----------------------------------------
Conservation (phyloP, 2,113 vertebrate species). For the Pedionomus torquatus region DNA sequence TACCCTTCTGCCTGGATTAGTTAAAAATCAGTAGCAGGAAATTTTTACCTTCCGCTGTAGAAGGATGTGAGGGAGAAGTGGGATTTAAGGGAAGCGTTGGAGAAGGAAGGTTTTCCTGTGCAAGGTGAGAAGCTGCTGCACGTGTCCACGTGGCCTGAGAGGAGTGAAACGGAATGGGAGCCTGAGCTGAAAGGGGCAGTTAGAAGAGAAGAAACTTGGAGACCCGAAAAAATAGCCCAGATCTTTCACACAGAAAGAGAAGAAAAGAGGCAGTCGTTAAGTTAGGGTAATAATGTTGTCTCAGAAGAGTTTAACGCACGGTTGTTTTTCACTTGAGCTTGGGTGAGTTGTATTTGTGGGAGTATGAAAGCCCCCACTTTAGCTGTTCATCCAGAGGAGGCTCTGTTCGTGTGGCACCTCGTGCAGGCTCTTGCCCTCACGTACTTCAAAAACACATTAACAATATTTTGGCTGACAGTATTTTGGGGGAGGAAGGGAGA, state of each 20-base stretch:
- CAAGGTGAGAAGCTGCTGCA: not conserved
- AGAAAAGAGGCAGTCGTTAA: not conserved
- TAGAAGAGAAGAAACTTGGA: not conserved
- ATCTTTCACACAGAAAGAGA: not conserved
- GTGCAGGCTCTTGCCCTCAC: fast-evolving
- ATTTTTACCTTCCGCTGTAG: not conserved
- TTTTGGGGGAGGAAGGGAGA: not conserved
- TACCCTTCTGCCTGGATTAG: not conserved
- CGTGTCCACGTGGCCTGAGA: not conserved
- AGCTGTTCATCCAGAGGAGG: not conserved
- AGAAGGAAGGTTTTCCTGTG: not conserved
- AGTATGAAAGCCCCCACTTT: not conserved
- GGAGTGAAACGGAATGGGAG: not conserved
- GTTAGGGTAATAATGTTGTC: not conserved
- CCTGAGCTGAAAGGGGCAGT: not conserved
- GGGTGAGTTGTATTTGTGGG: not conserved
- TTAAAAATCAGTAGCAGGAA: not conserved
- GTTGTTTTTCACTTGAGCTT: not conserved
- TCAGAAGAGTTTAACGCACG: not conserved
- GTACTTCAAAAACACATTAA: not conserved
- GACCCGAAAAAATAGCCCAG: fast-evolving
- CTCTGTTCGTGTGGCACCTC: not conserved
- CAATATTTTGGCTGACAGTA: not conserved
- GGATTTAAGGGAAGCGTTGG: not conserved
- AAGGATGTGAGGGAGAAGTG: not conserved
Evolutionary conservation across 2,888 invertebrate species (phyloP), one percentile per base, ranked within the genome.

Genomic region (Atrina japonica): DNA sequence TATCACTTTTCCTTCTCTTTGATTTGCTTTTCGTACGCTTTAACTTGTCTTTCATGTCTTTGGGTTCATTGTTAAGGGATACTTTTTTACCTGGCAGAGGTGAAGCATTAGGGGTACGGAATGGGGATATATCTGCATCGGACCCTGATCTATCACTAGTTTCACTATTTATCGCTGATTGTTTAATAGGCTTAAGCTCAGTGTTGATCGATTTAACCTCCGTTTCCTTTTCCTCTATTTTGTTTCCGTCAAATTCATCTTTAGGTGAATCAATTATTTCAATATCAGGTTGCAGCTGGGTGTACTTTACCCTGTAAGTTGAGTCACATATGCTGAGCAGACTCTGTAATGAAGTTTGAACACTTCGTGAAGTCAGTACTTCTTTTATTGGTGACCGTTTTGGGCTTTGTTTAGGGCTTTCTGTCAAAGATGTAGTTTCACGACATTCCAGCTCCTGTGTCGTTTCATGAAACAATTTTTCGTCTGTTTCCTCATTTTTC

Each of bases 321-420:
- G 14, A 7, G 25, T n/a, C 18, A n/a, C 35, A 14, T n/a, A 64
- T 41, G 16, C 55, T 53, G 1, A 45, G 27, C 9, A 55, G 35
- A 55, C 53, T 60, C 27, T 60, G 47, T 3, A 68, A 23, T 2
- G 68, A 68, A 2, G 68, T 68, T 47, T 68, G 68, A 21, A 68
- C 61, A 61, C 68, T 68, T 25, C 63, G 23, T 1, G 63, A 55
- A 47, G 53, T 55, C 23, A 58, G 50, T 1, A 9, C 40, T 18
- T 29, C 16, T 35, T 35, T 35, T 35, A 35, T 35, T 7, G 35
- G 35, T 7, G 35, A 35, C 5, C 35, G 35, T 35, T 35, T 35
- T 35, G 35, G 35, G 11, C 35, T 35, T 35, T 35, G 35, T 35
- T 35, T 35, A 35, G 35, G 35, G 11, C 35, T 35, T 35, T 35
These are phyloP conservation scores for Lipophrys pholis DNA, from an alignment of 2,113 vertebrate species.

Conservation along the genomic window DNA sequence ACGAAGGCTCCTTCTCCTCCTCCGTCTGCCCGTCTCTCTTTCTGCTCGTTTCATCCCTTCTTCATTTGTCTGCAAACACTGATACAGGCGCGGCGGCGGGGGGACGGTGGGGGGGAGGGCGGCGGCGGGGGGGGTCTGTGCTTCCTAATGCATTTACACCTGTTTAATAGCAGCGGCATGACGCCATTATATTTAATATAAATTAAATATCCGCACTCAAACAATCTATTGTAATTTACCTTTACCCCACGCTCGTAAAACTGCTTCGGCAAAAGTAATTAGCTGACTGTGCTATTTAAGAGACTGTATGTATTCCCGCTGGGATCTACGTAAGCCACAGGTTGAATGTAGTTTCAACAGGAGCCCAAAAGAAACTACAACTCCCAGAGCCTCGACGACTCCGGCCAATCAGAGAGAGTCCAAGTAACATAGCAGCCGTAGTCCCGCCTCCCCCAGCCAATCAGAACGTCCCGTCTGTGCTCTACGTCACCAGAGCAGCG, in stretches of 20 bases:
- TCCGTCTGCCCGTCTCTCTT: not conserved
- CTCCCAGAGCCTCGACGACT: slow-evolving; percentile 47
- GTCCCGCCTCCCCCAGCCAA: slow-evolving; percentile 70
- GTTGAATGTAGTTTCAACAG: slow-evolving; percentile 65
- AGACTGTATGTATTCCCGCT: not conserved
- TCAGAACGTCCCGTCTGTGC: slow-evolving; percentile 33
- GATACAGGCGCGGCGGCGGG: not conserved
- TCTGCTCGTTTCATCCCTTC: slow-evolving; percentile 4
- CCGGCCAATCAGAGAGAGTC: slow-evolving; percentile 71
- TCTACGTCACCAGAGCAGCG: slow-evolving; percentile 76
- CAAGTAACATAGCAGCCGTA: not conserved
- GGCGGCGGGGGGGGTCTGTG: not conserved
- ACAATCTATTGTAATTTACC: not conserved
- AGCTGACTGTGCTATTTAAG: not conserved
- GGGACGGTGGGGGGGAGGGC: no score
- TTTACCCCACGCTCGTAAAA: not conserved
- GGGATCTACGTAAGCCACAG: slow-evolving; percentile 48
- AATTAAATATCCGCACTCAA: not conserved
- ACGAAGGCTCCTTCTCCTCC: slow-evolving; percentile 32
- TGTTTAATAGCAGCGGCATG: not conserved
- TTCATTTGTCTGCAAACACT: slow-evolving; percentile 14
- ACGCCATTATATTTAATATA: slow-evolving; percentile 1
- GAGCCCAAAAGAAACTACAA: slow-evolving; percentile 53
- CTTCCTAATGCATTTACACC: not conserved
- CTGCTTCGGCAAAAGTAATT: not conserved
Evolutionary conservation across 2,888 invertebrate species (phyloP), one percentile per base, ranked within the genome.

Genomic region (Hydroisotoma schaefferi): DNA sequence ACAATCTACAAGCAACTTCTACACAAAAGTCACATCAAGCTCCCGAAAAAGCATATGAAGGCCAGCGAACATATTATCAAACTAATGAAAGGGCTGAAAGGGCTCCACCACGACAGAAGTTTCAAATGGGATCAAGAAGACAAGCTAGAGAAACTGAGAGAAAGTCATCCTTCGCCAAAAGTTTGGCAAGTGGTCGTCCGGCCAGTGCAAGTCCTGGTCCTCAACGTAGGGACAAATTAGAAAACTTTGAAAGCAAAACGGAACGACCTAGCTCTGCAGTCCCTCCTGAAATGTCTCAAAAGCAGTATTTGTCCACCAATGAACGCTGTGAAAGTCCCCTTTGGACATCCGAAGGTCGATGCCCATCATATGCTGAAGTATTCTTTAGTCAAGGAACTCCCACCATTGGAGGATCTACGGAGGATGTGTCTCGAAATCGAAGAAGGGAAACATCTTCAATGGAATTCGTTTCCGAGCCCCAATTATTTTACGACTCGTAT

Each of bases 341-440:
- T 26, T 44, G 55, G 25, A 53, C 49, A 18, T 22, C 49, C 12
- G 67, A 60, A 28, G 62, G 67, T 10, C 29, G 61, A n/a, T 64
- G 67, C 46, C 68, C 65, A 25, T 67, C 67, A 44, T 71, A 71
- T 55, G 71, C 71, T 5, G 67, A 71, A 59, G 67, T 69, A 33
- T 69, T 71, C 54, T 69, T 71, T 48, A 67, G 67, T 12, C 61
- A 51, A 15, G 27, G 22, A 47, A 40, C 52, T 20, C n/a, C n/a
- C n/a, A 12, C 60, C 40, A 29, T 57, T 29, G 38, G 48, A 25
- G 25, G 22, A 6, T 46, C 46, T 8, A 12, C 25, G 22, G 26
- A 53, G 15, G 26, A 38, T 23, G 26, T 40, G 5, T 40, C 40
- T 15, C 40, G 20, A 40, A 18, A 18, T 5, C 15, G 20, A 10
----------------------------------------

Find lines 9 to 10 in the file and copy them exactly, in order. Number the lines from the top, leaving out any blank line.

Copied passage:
- TACCCTTCTGCCTGGATTAG: not conserved
- CGTGTCCACGTGGCCTGAGA: not conserved